The pharmaceutical compositions of the polymers and oligomers of the invention can also comprise suitable solid or gel phase carriers or excipients. Examples of such carriers or excipients include but are not limited to calcium carbonate, calcium phosphate, various sugars, starches, cellulose derivatives, gelatin, and polymers such as, e.g., polyethylene glycols.

The polymers and oligomers can also be administered in combination with other active ingredients, such as, for example, adjuvants, protease inhibitors, or other compatible drugs or compounds where such combination is seen to be desirable or advantageous in achieving the desired effects of the methods described herein (e.g., controlling infection caused by harmful microorganisms, or treating hemorrhagic complications associated with heparin therapy.). For example, the polymers and oligomers of the present invention can be administered with other antibiotics, including, but not limited to, vancomycin, ciprofloxacin, merapenem, oxicillin, and amikacin.

For those applications in which the polymers and oligomers of the present invention are used as disinfectants and/or preservatives, e.g., in cleansers, polishers, paints, sprays, soaps, hand lotions, or detergents, the polymers and oligomers are incorporated into the cleanser, polisher, paint, spray, soap, hand lotion, or detergent formulation, optionally in combination with suitable solvent(s), carrier(s), thickeners, pigments, fragrances, deodorizers, emulsifiers, surfactants, wetting agents, waxes, or oils. If the polymer or oligomer is to be used as a preservative in a foodstuff, the polymer or oligomer can be added to the foodstuff as part of any comestible formulation that can also include a suitable medium or carrier for convenient mixing or dissolving into the foodstuff. The amount of polymer or oligomer added to or incorporated into the cleanser, polisher, soap, etc. formulation or into the foodstuff will be an amount sufficient to kill or inhibit the growth of the desired microbial species and can easily be determined by one of skill in the art.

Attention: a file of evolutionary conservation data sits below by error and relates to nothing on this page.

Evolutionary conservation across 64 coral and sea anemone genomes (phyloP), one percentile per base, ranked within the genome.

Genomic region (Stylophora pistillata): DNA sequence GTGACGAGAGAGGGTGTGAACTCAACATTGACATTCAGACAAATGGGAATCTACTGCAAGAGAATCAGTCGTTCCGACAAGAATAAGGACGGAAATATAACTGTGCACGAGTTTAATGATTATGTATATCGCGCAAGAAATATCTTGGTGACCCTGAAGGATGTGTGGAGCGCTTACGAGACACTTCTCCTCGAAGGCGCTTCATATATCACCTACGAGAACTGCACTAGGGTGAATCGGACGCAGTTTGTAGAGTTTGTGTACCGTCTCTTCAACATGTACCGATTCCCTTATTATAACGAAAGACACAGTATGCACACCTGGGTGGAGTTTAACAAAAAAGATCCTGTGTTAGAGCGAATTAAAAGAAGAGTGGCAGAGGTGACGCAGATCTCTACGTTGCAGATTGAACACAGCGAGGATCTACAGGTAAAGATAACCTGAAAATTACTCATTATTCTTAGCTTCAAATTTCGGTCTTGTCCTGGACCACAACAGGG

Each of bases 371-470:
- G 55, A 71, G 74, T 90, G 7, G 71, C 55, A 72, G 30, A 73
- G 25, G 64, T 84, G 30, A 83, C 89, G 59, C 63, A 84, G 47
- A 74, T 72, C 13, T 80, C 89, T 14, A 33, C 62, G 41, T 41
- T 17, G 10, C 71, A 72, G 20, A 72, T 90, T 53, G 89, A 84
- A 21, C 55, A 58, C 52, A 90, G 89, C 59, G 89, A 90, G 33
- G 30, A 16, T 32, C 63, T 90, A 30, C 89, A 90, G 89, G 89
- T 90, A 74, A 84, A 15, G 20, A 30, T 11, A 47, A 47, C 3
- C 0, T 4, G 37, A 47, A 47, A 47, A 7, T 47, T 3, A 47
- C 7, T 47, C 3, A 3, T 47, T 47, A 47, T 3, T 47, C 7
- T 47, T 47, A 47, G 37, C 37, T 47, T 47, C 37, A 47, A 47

For those applications in which the polymers and oligomers of the invention are used as surface-mediated microbicides, e.g., in some applications as disinfectants and as preservatives (e.g., including, but not limited to, medical devices such as catheters, bandages, and implanted devices, or food containers and food handling implements), the polymers and oligomers may be attached to, applied on or incorporated into almost any substrate including, but not limited to, woods, paper, synthetic polymers (plastics), natural and synthetic fibers, natural and synthetic rubbers, cloth, glasses and ceramics by appropriate methods, including covalent bonding, ionic interaction, coulombic interaction, hydrogen bonding or cross-linking.

Procedures for attaching, applying, and incorporating the polymers and oligomers of the invention into appropriate materials and substrates are disclosed in WIPO Publ. No. WO 02/072007, the contents of which are fully incorporated herein by reference. Appropriate substrates and materials are also disclosed in WO 02/072007.

The following examples are illustrative, but not limiting, of the methods and compositions of the present invention. Other suitable modifications and adaptations of the variety of conditions and parameters normally encountered and obvious to those skilled in the art are within the spirit and scope of the invention.

Example 1 Synthesis of Phenylalkynyl Oligomers

The following general method can be used to synthesize phenylalkynyl trimer oligomers.

Starting from dibromobenzoic acid, the appropriate dibromide carboxylate monomer is transformed to the corresponding cyanide and then reduced to amine. The dibromide reacts with diethynyl benzene via Sonogashira coupling to give the final trimer. The guanidinyl derivative is obtained by treating the amine with N,N′-bis(tert-butoxycarbonyl)-1H-pyrazole-1-carboxamidine followed by Boc deprotection. See, for example, Arnt, L, and Tew, G. N., J. Am. Chem. Soc. 124:7664-7665 (2002), with supporting information (see pg. 7665) that includes experimental procedures and chompound characterization (available over the internet at http://pubs.acs.org).

Phenylalkynyl trimer 3 was synthesized according to this procedure, as illustrated in FIG. 2. Starting from dibromobenzoic acid, dibromobenzoic acid monomer was transformed to the corresponding cyanide and then reduced to amine (total yield 50%). The dibromide was then reacted with diethynyl benzene via Sonogashira coupling to give the final trimer, with 30% yield. The guanidinyl derivative was obtained by treating the amine with N,N′-bis(tert-butoxycarbonyl)-1H-pyrazole-1-carboxamidine followed by Boc deprotection.

Example 2 Antimicrobial Activities of Phenylalkynyl Oligomers

A series of phenylalkynyl trimer oligomers was tested for in vitro antibacterial activity and for selectivity for bacterial or mammalian cells.